Our CEO, Helena Hill, recently gave a presentation to a large audience at Design Network North’s Rise & Design Event in Durham entitled, ‘UX Discovery: Your Secret Weapon’. Following its success we’ve been asked if we could share the slides and provide an overview of the UX Discovery Phase and how taking time to get it right really is your secret weapon to success!
Good Design really does mean good business.
Would you buy from an unhelpful salesperson? We certainly wouldn’t! Your website is no different. Make it difficult to navigate, get your tone of voice wrong or simply fail to get your brand and identity across to a potential buyer and you’ll lose them. End of.
In fact, people now expect the above as a matter of course.
As Dr. Eric Schaffer, CEO of Human Factors International points out,
People expect to be able to navigate, they expect to be able to understand. The next frontier is in persuasion. Today, that’s the big differentiator.
And that’s exactly where, as business owners, we need to focus our attention. Persuading rather than ticking design boxes.
So, how can we get our websites/applications/digital processes working better for us? That’s where the UX Discovery Phase: Your Secret Weapon comes in. It takes work, time and resources but it gives your business the competitive edge. Without further ado…
UX Discovery: Our Process
Here at 49digital, we use a proven 8-point discovery process and we’re very happy to share that with you.
1. Who are your customers anyway?
Unless you know who your market are; their pains, frustrations, loves and emotions, budget and resources then stop right there.
How can you possibly build a website, app or process if you don’t know who your customers are and what they want from you?
Here’s an example of a buyer persona we provided as part of the UX discovery process for a photography client. She’s semi-fictional in that we don’t actually know Katie but based on our user research and insights from website analytics we identified her as an ideal customer for our client. Notice that we’ve given her an image and occupation, a character set and even a ‘thought’. Katie is one of three personas that we presented to the client. (He now uses them in all his marketing efforts and boy is it working!)
2. Aligning business goals & user needs
What are your company goals?
A percentage increase in revenue, increased sales of a particular product, a more streamlined customer journey, a higher membership acquisition rate, increased market share?
What do your customers need from you?
To be guided to a particular product line on your website, a re-designed shopping experience, access to valuable, locked down content?
Starting to see areas where the two converge?
3. Who benefits from UX?
Who stands to benefit from implementing a user-centred approach to your customer journey? You’d be surprised just how many people do and it’s so important to get everyone involved from the get-go. Why? Because you need commitment from them. Not financially necessarily, but a behavioural and emotional commitment to improving and changing the way potential and present customers engage with the company both on and offline.
4. Are you frightened of your competitors?
Don’t be afraid to do some digging on your competitors. We’ve worked with businesses who really don’t want to know; they’re frightened of finding out that the competition is better. So what if they are! Become a customer, experience their website, product or service (without being too obvious!), their engagement, communication and customer service.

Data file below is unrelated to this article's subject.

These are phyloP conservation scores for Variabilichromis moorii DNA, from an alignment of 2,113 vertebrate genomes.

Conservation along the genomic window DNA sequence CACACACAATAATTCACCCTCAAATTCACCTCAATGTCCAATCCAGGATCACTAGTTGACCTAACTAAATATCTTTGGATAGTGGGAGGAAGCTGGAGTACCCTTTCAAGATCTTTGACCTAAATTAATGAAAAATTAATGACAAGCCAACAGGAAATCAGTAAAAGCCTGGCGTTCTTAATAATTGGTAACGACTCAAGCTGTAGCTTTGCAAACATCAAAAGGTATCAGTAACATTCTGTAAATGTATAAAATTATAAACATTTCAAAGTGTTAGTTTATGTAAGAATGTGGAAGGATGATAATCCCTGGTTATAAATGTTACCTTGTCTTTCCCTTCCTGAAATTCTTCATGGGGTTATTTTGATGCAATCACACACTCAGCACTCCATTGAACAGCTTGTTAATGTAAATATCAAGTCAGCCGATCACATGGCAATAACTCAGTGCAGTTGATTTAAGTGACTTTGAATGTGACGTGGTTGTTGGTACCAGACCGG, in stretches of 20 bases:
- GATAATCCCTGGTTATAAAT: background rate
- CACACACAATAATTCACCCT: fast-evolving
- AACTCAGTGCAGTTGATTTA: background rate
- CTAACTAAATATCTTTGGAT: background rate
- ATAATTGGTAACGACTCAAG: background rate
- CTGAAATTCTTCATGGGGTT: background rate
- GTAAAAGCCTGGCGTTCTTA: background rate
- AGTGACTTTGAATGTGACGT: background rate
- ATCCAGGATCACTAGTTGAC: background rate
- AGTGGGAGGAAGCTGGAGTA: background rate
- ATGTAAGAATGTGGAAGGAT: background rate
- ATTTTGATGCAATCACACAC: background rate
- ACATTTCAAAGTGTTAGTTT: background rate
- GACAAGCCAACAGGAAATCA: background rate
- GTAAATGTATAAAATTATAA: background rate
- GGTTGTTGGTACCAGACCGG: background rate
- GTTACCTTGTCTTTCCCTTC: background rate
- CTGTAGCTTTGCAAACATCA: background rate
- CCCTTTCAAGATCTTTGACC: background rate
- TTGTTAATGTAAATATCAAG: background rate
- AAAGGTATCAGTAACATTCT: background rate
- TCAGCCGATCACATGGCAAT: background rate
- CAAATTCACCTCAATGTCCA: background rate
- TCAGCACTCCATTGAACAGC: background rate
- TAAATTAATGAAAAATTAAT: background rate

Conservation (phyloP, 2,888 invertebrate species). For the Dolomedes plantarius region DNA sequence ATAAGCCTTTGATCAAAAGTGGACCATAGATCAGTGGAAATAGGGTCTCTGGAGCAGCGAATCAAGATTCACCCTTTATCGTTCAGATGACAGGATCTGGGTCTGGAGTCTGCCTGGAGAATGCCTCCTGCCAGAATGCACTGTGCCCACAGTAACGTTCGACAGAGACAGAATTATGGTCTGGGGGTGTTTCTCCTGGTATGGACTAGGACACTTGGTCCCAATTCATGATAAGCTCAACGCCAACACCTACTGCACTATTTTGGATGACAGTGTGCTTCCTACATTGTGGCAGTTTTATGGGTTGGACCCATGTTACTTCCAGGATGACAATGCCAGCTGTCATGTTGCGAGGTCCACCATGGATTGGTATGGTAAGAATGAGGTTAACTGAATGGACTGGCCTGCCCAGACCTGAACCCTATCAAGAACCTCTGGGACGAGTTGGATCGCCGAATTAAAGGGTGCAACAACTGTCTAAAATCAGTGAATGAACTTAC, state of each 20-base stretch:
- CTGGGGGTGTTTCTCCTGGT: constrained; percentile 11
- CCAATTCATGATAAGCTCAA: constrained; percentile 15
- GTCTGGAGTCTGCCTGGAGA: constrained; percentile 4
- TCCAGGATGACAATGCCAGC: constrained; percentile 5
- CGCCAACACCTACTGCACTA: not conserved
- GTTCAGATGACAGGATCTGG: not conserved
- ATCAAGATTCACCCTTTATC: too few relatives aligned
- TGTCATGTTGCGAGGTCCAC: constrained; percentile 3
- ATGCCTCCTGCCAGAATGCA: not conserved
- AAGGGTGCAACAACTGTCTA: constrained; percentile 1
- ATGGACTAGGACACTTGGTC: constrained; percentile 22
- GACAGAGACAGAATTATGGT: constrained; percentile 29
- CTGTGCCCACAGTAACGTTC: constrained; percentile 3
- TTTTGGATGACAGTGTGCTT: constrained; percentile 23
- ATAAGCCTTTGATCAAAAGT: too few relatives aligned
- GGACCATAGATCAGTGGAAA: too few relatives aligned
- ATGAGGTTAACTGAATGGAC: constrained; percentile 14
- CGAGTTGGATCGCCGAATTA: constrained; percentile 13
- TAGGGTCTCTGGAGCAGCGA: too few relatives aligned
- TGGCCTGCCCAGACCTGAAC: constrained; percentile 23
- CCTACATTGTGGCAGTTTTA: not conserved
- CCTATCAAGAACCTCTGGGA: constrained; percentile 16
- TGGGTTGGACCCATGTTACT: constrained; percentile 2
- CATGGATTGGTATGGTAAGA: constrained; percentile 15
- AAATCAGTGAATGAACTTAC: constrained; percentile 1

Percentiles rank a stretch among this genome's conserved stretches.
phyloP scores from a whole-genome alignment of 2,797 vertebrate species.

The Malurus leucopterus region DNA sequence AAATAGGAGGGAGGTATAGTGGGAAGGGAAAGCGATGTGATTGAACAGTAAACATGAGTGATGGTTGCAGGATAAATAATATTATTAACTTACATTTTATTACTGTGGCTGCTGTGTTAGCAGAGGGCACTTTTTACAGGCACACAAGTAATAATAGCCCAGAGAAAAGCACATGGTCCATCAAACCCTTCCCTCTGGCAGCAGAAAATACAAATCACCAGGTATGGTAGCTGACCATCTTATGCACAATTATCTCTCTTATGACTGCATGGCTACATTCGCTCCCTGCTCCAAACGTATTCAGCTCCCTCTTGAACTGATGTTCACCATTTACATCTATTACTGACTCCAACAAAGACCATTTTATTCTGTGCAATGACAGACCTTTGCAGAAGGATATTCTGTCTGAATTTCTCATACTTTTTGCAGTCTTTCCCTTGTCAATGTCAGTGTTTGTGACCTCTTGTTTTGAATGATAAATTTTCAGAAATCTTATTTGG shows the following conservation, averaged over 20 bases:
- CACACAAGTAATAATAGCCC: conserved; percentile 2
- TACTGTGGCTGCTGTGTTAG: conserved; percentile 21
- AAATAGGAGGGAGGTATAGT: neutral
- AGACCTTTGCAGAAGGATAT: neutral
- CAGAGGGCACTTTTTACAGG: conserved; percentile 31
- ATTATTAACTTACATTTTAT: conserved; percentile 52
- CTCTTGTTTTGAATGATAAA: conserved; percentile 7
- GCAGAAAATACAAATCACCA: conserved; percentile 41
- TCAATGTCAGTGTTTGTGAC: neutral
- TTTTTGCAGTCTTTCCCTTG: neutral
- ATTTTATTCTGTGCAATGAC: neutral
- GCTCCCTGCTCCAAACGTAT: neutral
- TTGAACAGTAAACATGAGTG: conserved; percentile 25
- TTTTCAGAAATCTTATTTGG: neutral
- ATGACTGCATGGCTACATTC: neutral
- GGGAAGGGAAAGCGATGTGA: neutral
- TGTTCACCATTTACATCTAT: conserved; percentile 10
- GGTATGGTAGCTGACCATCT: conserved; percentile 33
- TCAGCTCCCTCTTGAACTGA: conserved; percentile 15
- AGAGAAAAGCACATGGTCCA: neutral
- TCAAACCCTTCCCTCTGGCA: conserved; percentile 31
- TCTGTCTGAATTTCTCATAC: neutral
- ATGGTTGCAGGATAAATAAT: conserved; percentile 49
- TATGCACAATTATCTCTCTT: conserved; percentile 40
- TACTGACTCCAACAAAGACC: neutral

Take note of which areas of the buying experience they do better or you think you could improve on in your business.
This is a fantastic opportunity to identify obstacles in both buying process and also a great time to explore missed opportunities.
One of the books that we keep to hand in our office library is Ask by Ryan Levesque.
The premise is a simple one. Without asking your customers and prospective customers/clients what they want then how do you know that you’re really ticking all the boxes?
When we’re asked to audit a website, our process includes asking potential users what they think. We ask them to complete certain tasks such as buying a particular product (remember: this may be one of your company’s goals to increase revenue), completing a contact form or finding a certain piece of information. BUT, we also ask what they would expect to see on your website as compared to what they actually get. The results can be a real eye opener for the client.
6. Journey Mapping & Analytics
Before we suggest any improvements to a website, process or customer/client experience, we take measurements using both quantitative data such as web analytics and qualitative data through user focus groups. This gives our clients an overview of where they stand in terms of visitor flow, engagement, time on site, entry and exit pages as well as ease of use and customer feedback.
By taking regular measurements we can show our clients how the changes we have suggested have had a positive effect on their bottom line.
Journey maps illustrate not only the route that visitors take as they move through a website or process but also how they feel as they do so.
7. Report and Grow!
It might sound boring but this is the most exciting part of the process! When we present our clients with the results of our exploratory process it marks the start of the next phase; a journey towards business growth, customer acquisition and value through an increased understanding of their users’ frustrations, behaviour and needs.
If you’d like to learn more about how a UX Report can deliver triple digit growth then take a look at our blog post on how some of our biggest retail names increased revenue by up to 112%. UX discovery; it really is your secret weapon to business success!